Although the state spent more this year on beach widening than anytime in a decade, beach advocates say it’s not enough.
They’re asking the state to designate a specific pot of money that can be counted on each year to support local projects that replenish lost sand along the coast.
What’s at stake is more than just offering residents a nice spot to relax and catch rays: The beaches are South Florida’s biggest tourist lure; they contribute to higher property values; and they protect coastal development.
Legislation filed by state Sen. Jack Latvala, a Clearwater Republican who heads the Senate appropriations committee, would increase the state’s minimum annual contribution to $50 million, the amount allocated this year. In previous years, the base had been $30 million and sunk to as little as $15 million in 2010 after the Great Recession.
Latvala said his bill, which died this year but has been refiled, would provide a long-term solution to beach renourishment.
“Right now, beach renourishment is an annual grab bag based on who is in leadership in each house and which beaches they decide to renourish,” said Latvala, who is running for governor. “This would put it on more of an organized basis, like our road program.”
The bill gives preference to beaches that have high tourism value, which could mean more money for Broward, Palm Beach and Miami-Dade counties. The money for the projects would come from the state’s Land Acquisition Trust Fund, which was approved by voters in 2014. The fund, which receives one-third of real estate stamp taxes, was established to acquire and protect wildlife habitat, water resources and park land.
This year, the state also approved a separate $13 million to clean up coastal storm damage caused primarily in north Florida by Hurricanes Matthew and Hermine.
Restoration projects can include a combination of local, state and federal funding. In Palm Beach County, only four of about a dozen beach projects receive federal dollars, said Leanne Welch, former manager of the county’s renourishment programs. The rest are more dependent on state money to offset the local costs, with the state usually reimbursing the cities and counties for up to half of their eligible costs after work is completed. A delay in getting reimbursements can slow down when the next renourishment project can begin.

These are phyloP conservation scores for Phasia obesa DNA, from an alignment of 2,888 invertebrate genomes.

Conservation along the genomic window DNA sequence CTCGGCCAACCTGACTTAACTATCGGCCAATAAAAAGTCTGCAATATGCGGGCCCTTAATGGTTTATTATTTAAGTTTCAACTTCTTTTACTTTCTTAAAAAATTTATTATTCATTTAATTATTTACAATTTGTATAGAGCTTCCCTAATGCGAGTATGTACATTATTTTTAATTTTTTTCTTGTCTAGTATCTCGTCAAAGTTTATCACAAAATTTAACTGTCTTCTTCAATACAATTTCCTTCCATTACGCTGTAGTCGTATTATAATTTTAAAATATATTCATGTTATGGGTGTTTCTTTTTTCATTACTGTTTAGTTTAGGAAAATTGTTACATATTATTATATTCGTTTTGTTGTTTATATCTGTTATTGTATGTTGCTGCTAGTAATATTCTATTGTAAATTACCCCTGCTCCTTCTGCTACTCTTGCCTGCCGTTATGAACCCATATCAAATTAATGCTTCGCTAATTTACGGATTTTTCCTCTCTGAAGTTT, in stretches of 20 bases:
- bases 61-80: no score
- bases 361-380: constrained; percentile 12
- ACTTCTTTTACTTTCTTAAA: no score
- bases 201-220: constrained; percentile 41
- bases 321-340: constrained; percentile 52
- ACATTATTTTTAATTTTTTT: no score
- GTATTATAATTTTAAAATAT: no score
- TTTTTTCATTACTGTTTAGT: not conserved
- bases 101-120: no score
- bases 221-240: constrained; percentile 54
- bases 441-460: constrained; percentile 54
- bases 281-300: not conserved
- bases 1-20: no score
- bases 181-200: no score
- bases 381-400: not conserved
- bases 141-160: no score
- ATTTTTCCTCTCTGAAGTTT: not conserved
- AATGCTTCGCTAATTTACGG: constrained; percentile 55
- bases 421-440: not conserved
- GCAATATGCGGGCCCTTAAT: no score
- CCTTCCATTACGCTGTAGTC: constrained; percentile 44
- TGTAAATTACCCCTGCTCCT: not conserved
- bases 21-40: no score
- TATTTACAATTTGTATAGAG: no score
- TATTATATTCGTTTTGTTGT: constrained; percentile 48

“Anytime that you’re waiting for that reimbursement, it affects your ability to do your next project, because the money’s just not there,” said Welch, who is manager of the Gumbo Limbo Nature Center in Boca Raton and former chairwoman of the Florida Shores and Beaches Preservation Association.
Welch said there is a backlog of projects requesting funding from the state, which she said Latvala’s bill could help reduce.
“Getting state funding for beaches every year has been a struggle,” Welch said. “It seems like there’s always a more pressing need.”
This year’s funding had good news for Broward County, which received $13.9 million for a $25.6 million sand bypass project at the Port Everglades Inlet, which will help replenish beaches south of the port. The town of Palm Beach received the second-largest award, $6.5 million for its $17 million mid-town beach restoration project.
Both projects had sought funding a year earlier, when only $32.6 million was available from the state. Only 18 of 51 projects requesting money last year received awards.
Restoration projects continually need new money. Broward County completed a major $55.6 million renourishment program this year, a 4.9-mile stretch from Pompano Beach to central Fort Lauderdale beach that was almost 20 years in the making. It will seek additional state money for a new project south of Port Everglades to the Miami-Dade County line that was last restored more than 10 years ago.
“Our beaches are like roads. Once you have them constructed, there’s always going to be ongoing maintenance,” said Nicole Sharp, Broward County’s natural resources administrator.
Virtually all of the beaches in the tri-county area are considered critically eroded, making them eligible for state dollars. But they are competing with beaches across the state for those dollars.
Since 1998, the length of beaches considered critically eroded has gone from 317 miles to 411 miles. Only 227 miles of those eroding beaches have been part of sand restoration projects. In South Florida, Palm Beach has 33.6 miles of critically eroded beaches, Broward 21.3 miles and Miami-Dade 17 miles.
“The beaches need to be sustained on a permanent basis,” said Rep. Bill Hager, R-Boca Raton, who co-sponsored the House version of Latvala’s bill this year.
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